I was planning to write a long reply to dinakt the Great Skater debate > Yuna shines in qualifying for worlds (closed thread) who says John Cage's 4'33 is inappropriate because it means no music, and not appropriate for sport. I disagree with this, so I thought it might be fun to ponder this issue a bit further, given so many music thread is already out there to do with skating, so why not one more.
I disagree that 4'33 = no music, when it is written as a piece of music, performed as a music, with a full orchestral of musicians in support to realize it. It has a musical score, and has been performed in concerto halls (I attended one) so it does falls under music. Is there a rules in the competition hand book that says music must have sounds? I brought it up because our original post was about music intentions that are not covered by form. John Cage wrote this piece not because he lazy or gimmicky but there are there real important thought process and creative decisions behind them.
Is silence not a powerful part of music? I see it is one of the most important part of the music, to know when to pause, control the silence, capable of taking the audiences on the edge of their seats (or doze off) , control their breathing, anticipation, quicken their heart beat. To enable the audience's imagination to wonder. To test if their version syncs with the musician's own. They are all made possible because of silence.
Are silences all the same? Do they vary in tone, colour, ambiance, reverberation, impressions? Do they not vary on account to your spacial surroundings, silence in libraries, silence in concert halls, silence in gallery spaces, silences at skating rinks, silence during competitions as the skaters took their positions? Do you not hear your own heartbeat and other body sounds? How about to those who are completely deaf to those with perfect hearings? Does silence only exist in stillness, or do they vary in motion? Is it possible to hear music everywhere if you listen hard enough? From the sound of my keystroke on my computer key board as I type, to the sounds my radiator makes when it heat the room. The bird singing tells me it is morning. The urban sounds and rhythms as I travelled to work in the city. The ambiance rhythms as I rise up an escalator, in the park as I eat my sandwiches? These are the sounds of urban symphony if you only listen hard enough. I have brought the suggestion as I wish to repeatedly emphasized art appraisal at its highest level cannot be adequate by conventional methods guidelines, especially without weighing the pros and cons of different approaches, creative decisions that has entirely to do with the meaning and purpose the music was written about in the first place, and thus choreography movements and program construct that deliberate goes against conventions.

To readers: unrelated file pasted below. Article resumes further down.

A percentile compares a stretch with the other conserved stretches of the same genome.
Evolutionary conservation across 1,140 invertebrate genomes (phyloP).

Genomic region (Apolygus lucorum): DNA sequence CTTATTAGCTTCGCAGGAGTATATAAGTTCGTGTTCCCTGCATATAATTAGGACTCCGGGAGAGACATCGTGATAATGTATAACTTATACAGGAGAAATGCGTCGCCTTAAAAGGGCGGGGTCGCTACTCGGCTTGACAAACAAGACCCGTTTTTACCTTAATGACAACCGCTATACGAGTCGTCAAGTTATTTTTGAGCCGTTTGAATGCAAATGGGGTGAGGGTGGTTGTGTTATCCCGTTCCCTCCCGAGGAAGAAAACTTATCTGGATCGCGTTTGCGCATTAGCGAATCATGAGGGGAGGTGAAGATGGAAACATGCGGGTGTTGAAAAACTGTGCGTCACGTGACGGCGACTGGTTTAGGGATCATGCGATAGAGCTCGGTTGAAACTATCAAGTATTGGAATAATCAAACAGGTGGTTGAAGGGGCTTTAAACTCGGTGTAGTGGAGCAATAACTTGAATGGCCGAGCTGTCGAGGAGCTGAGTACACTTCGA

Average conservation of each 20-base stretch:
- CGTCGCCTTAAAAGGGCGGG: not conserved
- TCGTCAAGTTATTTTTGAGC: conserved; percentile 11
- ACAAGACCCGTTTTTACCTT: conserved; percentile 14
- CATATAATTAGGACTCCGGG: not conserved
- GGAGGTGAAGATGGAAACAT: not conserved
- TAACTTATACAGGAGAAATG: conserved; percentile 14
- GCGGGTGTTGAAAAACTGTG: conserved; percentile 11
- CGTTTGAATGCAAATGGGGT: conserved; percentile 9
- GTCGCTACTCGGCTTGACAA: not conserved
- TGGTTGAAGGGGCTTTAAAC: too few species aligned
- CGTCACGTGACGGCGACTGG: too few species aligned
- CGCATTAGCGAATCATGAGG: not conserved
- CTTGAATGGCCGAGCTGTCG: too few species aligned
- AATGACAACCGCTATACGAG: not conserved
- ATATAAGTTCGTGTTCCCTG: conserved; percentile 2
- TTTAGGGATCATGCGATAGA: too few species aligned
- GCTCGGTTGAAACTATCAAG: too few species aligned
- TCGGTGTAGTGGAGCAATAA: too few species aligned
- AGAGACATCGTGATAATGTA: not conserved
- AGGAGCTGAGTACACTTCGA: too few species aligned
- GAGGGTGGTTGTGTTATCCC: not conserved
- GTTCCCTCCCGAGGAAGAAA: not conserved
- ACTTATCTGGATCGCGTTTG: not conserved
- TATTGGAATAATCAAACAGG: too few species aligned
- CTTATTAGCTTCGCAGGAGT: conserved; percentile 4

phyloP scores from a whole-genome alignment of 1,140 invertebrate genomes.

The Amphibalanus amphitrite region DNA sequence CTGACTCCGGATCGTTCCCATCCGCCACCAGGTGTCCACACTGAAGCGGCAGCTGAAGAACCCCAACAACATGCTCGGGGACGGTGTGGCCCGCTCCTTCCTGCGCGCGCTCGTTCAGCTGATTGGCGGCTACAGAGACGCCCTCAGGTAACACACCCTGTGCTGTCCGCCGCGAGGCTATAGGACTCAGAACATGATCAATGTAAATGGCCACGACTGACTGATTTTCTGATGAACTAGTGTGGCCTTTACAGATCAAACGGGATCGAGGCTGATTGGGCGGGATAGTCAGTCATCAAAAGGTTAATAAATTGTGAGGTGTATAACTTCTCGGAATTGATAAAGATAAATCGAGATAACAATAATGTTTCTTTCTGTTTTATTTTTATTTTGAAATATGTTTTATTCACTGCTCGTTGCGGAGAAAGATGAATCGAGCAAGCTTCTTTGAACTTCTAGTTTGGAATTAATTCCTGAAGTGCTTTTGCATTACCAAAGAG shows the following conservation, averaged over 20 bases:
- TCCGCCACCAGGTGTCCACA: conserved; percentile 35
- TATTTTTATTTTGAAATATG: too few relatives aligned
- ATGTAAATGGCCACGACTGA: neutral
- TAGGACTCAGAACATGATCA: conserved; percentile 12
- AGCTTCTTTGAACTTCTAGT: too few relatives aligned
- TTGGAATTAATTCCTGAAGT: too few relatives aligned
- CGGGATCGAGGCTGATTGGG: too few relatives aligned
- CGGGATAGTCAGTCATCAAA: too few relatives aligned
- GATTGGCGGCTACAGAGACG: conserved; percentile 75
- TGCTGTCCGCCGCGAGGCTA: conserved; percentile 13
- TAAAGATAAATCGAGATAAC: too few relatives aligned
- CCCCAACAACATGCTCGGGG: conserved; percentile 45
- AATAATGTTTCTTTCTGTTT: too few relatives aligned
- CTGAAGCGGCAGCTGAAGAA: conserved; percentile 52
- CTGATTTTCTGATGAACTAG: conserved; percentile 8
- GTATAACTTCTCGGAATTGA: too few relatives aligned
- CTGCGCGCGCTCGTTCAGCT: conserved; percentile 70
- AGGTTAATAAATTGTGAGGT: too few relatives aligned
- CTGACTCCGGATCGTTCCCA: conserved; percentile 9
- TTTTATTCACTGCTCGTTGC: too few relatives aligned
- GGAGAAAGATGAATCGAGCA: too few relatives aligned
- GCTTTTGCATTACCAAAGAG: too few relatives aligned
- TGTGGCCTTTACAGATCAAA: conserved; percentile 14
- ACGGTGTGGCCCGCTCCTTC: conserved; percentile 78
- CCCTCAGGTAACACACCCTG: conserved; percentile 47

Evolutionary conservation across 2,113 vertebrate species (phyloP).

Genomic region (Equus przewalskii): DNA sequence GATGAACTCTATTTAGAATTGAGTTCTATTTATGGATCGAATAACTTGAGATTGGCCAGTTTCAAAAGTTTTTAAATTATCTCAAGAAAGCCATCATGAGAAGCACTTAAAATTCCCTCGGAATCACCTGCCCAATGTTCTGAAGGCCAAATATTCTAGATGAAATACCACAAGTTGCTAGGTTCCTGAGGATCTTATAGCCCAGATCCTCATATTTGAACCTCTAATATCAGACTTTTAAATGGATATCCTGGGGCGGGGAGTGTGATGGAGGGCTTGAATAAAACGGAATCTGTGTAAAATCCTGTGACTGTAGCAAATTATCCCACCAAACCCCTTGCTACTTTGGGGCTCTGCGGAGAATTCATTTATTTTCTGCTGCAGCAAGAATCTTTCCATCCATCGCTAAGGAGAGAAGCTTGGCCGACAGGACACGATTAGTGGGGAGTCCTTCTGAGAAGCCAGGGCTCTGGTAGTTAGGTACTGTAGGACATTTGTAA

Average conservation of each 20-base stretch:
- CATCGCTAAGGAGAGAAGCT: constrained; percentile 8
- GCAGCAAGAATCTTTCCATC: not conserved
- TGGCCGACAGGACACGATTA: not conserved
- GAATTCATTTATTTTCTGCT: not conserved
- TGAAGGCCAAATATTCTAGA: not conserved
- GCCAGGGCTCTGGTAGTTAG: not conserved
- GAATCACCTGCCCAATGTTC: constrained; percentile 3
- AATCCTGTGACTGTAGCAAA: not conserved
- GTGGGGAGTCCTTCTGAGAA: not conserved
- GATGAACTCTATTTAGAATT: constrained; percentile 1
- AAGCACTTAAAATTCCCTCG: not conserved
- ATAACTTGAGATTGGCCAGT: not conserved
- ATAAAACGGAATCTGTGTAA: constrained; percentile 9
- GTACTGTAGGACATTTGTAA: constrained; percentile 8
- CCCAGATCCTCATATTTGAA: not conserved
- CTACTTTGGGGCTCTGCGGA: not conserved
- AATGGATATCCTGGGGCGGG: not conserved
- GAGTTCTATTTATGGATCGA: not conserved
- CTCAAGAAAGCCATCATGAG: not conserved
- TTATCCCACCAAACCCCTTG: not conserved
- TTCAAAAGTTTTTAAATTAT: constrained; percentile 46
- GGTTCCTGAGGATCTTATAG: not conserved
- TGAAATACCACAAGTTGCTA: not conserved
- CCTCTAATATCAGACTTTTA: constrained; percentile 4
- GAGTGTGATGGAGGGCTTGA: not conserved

This would be my version John Cage's 4'33 for figure skating. (work in progress)
Concepts: Establish biorhythm of the skater, focus on unique individualistic rhythmic signatures according their type of skating.
This is about making the skater's best qualities shine (that separate them from the pack). They get to play with their blades like an instrument on ice together with movements, express different tones of the blade 'play on ice'. Maximise various specialist elements, showcase intimate relationship and skater signature with the ice. The rhythmic signature should outline the skater's favourite movements like music motifs. A Patrick Chan tempo may 'sound' very different than Hanyu's for example. Patrick may choose to showcase his long silent deep edges in footwork. Hanyu may go 4T3T2T1T or 3a3a just for the heck of it. How about Yuna's 3F3T 'sound' compare to her 3Luz 3T or her long spirals across the whole length of the rink without change of foot? Or she may do a fun hip pop version that actually focus entirely on the sound the blade on the ice to showcase the musical and rhythmic expressions before she proceed to the other 2 movements. (Sort of like if the skaters are members of 'Stomp' (Uk dance troupe that use ordinary object/body to make rhythmic sounding performances) and use the blade as a percussion instrument.
The beauty of silence is that allows complete freedom in expressions but with key is to create steady visual tempo and rhythms through choreography movements. Every skater gets to own and show off their unique signature during this first movements like music motifs that emphasis on pattern, rhythm with blade and ice.. They can take inspiration from their own culture, favourite piece of music, fav performances. Patrick may be inspired by Montreal Jazz work and do a footwork sequences like Jazz tap shoes etc.